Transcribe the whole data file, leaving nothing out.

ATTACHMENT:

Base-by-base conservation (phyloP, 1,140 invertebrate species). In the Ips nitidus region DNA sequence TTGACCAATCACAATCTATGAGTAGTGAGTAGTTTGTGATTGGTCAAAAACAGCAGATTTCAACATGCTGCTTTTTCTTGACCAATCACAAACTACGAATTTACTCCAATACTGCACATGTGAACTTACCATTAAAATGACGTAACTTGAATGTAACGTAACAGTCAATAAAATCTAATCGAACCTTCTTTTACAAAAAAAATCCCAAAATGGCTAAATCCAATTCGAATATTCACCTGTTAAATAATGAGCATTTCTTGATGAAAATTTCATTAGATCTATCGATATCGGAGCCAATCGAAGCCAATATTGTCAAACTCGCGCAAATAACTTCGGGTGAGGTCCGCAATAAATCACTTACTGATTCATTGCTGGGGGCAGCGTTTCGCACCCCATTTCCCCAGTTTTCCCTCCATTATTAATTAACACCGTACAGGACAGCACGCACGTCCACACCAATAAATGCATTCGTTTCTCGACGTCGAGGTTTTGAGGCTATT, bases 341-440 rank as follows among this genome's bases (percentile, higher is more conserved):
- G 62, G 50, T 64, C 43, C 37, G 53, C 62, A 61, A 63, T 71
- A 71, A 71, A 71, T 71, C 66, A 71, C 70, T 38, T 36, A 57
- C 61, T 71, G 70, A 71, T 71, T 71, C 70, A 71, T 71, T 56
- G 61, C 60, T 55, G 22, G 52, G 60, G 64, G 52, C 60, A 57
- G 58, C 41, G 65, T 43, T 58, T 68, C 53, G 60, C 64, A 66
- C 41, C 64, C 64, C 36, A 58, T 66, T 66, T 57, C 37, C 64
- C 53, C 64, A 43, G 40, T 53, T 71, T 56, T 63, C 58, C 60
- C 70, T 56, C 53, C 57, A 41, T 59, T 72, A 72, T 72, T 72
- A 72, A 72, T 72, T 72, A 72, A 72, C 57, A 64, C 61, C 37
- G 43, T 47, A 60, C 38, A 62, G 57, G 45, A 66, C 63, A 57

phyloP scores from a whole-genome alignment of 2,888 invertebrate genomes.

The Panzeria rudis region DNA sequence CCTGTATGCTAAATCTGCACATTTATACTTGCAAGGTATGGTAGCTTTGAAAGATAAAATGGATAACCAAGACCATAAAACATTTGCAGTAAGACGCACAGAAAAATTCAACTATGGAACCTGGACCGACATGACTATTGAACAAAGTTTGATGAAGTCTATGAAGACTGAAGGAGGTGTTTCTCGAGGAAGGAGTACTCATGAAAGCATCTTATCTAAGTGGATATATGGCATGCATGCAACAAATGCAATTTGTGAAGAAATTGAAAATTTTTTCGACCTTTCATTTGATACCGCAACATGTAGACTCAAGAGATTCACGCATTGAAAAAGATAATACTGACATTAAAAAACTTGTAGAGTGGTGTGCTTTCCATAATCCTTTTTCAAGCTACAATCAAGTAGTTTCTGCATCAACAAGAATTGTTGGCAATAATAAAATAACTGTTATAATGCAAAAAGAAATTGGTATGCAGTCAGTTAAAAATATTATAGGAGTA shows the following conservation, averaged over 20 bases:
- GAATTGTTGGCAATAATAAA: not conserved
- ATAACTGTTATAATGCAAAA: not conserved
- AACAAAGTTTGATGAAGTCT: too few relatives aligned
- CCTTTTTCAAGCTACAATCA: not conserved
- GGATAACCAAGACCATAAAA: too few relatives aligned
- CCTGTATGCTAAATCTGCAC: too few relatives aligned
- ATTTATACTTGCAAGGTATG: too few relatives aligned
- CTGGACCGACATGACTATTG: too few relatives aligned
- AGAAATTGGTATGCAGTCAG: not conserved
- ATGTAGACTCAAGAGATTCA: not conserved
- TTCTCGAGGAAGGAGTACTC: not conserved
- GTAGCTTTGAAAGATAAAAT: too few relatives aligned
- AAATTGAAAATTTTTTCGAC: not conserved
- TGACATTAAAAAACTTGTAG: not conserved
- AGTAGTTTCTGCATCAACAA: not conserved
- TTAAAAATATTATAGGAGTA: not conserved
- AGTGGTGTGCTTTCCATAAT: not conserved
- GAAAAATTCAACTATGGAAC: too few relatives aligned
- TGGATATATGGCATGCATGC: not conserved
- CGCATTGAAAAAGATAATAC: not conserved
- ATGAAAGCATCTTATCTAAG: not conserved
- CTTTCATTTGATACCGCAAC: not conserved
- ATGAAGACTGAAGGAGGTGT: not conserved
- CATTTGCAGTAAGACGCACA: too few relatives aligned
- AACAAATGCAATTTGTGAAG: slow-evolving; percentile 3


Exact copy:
Base-by-base conservation (phyloP, 1,140 invertebrate species). In the Ips nitidus region DNA sequence TTGACCAATCACAATCTATGAGTAGTGAGTAGTTTGTGATTGGTCAAAAACAGCAGATTTCAACATGCTGCTTTTTCTTGACCAATCACAAACTACGAATTTACTCCAATACTGCACATGTGAACTTACCATTAAAATGACGTAACTTGAATGTAACGTAACAGTCAATAAAATCTAATCGAACCTTCTTTTACAAAAAAAATCCCAAAATGGCTAAATCCAATTCGAATATTCACCTGTTAAATAATGAGCATTTCTTGATGAAAATTTCATTAGATCTATCGATATCGGAGCCAATCGAAGCCAATATTGTCAAACTCGCGCAAATAACTTCGGGTGAGGTCCGCAATAAATCACTTACTGATTCATTGCTGGGGGCAGCGTTTCGCACCCCATTTCCCCAGTTTTCCCTCCATTATTAATTAACACCGTACAGGACAGCACGCACGTCCACACCAATAAATGCATTCGTTTCTCGACGTCGAGGTTTTGAGGCTATT, bases 341-440 rank as follows among this genome's bases (percentile, higher is more conserved):
- G 62, G 50, T 64, C 43, C 37, G 53, C 62, A 61, A 63, T 71
- A 71, A 71, A 71, T 71, C 66, A 71, C 70, T 38, T 36, A 57
- C 61, T 71, G 70, A 71, T 71, T 71, C 70, A 71, T 71, T 56
- G 61, C 60, T 55, G 22, G 52, G 60, G 64, G 52, C 60, A 57
- G 58, C 41, G 65, T 43, T 58, T 68, C 53, G 60, C 64, A 66
- C 41, C 64, C 64, C 36, A 58, T 66, T 66, T 57, C 37, C 64
- C 53, C 64, A 43, G 40, T 53, T 71, T 56, T 63, C 58, C 60
- C 70, T 56, C 53, C 57, A 41, T 59, T 72, A 72, T 72, T 72
- A 72, A 72, T 72, T 72, A 72, A 72, C 57, A 64, C 61, C 37
- G 43, T 47, A 60, C 38, A 62, G 57, G 45, A 66, C 63, A 57

phyloP scores from a whole-genome alignment of 2,888 invertebrate genomes.

The Panzeria rudis region DNA sequence CCTGTATGCTAAATCTGCACATTTATACTTGCAAGGTATGGTAGCTTTGAAAGATAAAATGGATAACCAAGACCATAAAACATTTGCAGTAAGACGCACAGAAAAATTCAACTATGGAACCTGGACCGACATGACTATTGAACAAAGTTTGATGAAGTCTATGAAGACTGAAGGAGGTGTTTCTCGAGGAAGGAGTACTCATGAAAGCATCTTATCTAAGTGGATATATGGCATGCATGCAACAAATGCAATTTGTGAAGAAATTGAAAATTTTTTCGACCTTTCATTTGATACCGCAACATGTAGACTCAAGAGATTCACGCATTGAAAAAGATAATACTGACATTAAAAAACTTGTAGAGTGGTGTGCTTTCCATAATCCTTTTTCAAGCTACAATCAAGTAGTTTCTGCATCAACAAGAATTGTTGGCAATAATAAAATAACTGTTATAATGCAAAAAGAAATTGGTATGCAGTCAGTTAAAAATATTATAGGAGTA shows the following conservation, averaged over 20 bases:
- GAATTGTTGGCAATAATAAA: not conserved
- ATAACTGTTATAATGCAAAA: not conserved
- AACAAAGTTTGATGAAGTCT: too few relatives aligned
- CCTTTTTCAAGCTACAATCA: not conserved
- GGATAACCAAGACCATAAAA: too few relatives aligned
- CCTGTATGCTAAATCTGCAC: too few relatives aligned
- ATTTATACTTGCAAGGTATG: too few relatives aligned
- CTGGACCGACATGACTATTG: too few relatives aligned
- AGAAATTGGTATGCAGTCAG: not conserved
- ATGTAGACTCAAGAGATTCA: not conserved
- TTCTCGAGGAAGGAGTACTC: not conserved
- GTAGCTTTGAAAGATAAAAT: too few relatives aligned
- AAATTGAAAATTTTTTCGAC: not conserved
- TGACATTAAAAAACTTGTAG: not conserved
- AGTAGTTTCTGCATCAACAA: not conserved
- TTAAAAATATTATAGGAGTA: not conserved
- AGTGGTGTGCTTTCCATAAT: not conserved
- GAAAAATTCAACTATGGAAC: too few relatives aligned
- TGGATATATGGCATGCATGC: not conserved
- CGCATTGAAAAAGATAATAC: not conserved
- ATGAAAGCATCTTATCTAAG: not conserved
- CTTTCATTTGATACCGCAAC: not conserved
- ATGAAGACTGAAGGAGGTGT: not conserved
- CATTTGCAGTAAGACGCACA: too few relatives aligned
- AACAAATGCAATTTGTGAAG: slow-evolving; percentile 3